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It’s a new take on an old saw but today, energy efficiency is driving R&D in many companies involved in high energy products. Centrifugal fans, along with pumps, almost all driven by electric motors, are responsible for around 50% of the world’s energy consumption and consequently have become the focus of efficiency regulations imposed by the EU. 

Electric motors have already gone down this route and it is now the turn of centrifugal fans with the imposition of regulation EU327/2011 which has started to take effect from January 2015, with further efficiency improvements required from 2018. Although nominally EU regulations apply only across the EU, they rapidly become a de facto world standard so adherence to them becomes critical not only in Europe but paradoxically, a sales benefit for companies trading worldwide.

 

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Halifax Fan, who has had a leading consultancy role in the formulation of EU327, has gained much benefit from a strong focus on the efficiency of its fans. Sales in the SE Asian sector are up 20% this year, on top of equal growth last year and fan efficiency, this despite the world oil and petroleum sector troubles, which is an important global customer for fan companies. Improved efficiency, which implies reduced running costs, is a strong selling proposition. With energy costs rising globally, life cost is frequently a determining factor in the sales process. Of course the system into which the fan is integrated, and the means of flow control are also factors in overall efficiency and in this respect, Halifax offer a strong pre-sales consultancy to ensure that not only is the right fan chosen for the application, but that the whole system is matched for lowest life cost. 

 

Halifax has always had a strong emphasis on the efficiency of its products but work remains to be done, as the EU has applied a single standard across such a wide range. A single standard covering 125W to 500kW is somewhat impractical and has a bias to H&V and mass produced domestic products so some sub-division will be necessary. A high-volume, low-pressure fan will have a different operating characteristic to a similar sized low-volume high pressure fan. While recent IE3 to IE4 electric motor regulations imposed an efficiency improvement of a mere 1%, EU327 mandates a 10% improvement in an established technology with little scope for improvement. Compliance with EU regulations is critical before the CE mark can be appended to products and the CE mark is recognised as a badge of quality design and construction, even outside of Europe.

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To meet these challenges, Halifax Fan has strengthened its design team and now has three of the UK’s foremost fan design engineers working on fan designs in both its Brighouse and Shenzhen design facilities. Drs Ian Parker and Gareth Colley have recently been joined by Dr John Irons who has joined Halifax after many years with one of the world’s largest fan makers in Scotland. Dr Colley has been resident in Hong for over 12 months, leading the design team there and working closely with the sales teams and their customers, matching fans and systems together for best overall performance.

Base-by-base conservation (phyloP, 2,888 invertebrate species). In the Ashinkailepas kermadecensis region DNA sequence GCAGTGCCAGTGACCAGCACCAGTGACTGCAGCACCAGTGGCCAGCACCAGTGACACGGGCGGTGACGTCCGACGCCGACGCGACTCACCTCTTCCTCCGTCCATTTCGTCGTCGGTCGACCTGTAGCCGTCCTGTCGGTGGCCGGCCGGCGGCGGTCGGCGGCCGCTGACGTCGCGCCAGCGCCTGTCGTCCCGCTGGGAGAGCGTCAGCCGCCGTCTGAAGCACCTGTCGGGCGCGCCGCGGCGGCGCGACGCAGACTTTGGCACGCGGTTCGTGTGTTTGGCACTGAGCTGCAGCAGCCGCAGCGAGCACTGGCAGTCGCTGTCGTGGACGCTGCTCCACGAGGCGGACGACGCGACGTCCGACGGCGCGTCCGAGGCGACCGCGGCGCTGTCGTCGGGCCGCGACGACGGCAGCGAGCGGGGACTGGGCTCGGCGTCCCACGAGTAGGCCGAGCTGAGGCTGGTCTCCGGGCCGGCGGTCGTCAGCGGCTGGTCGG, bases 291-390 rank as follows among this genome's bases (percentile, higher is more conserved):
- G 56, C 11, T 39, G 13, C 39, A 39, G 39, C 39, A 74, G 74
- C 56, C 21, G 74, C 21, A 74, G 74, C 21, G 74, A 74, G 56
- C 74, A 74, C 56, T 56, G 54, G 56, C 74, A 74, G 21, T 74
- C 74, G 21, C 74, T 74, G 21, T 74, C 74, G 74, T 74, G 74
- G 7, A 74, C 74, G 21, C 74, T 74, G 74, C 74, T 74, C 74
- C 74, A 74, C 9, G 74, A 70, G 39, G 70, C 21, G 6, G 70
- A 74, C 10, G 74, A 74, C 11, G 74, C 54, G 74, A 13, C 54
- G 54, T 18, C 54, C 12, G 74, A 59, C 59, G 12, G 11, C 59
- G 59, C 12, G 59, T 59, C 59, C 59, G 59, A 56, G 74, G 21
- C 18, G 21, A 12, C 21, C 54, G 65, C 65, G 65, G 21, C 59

A formal 3-year Knowledge Transfer Partnership has also been 

established with The University of Huddersfield, with Prof. Rakesh Mishra taking the lead for the Uni. This partnership will focus on improvements in fan design rules with particular attention to efficiency standards, looking ahead to 2018. This collaborative approach will give Halifax Fan access to greater computational assets such as engineering simulation software and computational flow dynamics programmes leading to overall improvements in aerodynamics within fans and their associated systems.

 

For many years, Halifax Fan has had to respond to the reality that every fan it builds is different in some way. The wide scope of application, sometimes requiring special materials to withstand the corrosive nature of the medium being handled; sometimes handling heavy and abrasive particulate content; high-volume, low-pressure, low-volume high-pressure outputs. 

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All these variants impose on the impeller design and final efficiency. For that reason every fan coming out of the Halifax factories in Brighouse and Shenzhen has been custom designed to meet the customer’s exact specification for his application. The strength of the design team and Halifax’s intelligent use of the latest design technology in computer-aided design, finite element analysis and cloud computing to links its factories together, ensures that every customer gets the most efficient, reliable fan possible for his application.

 


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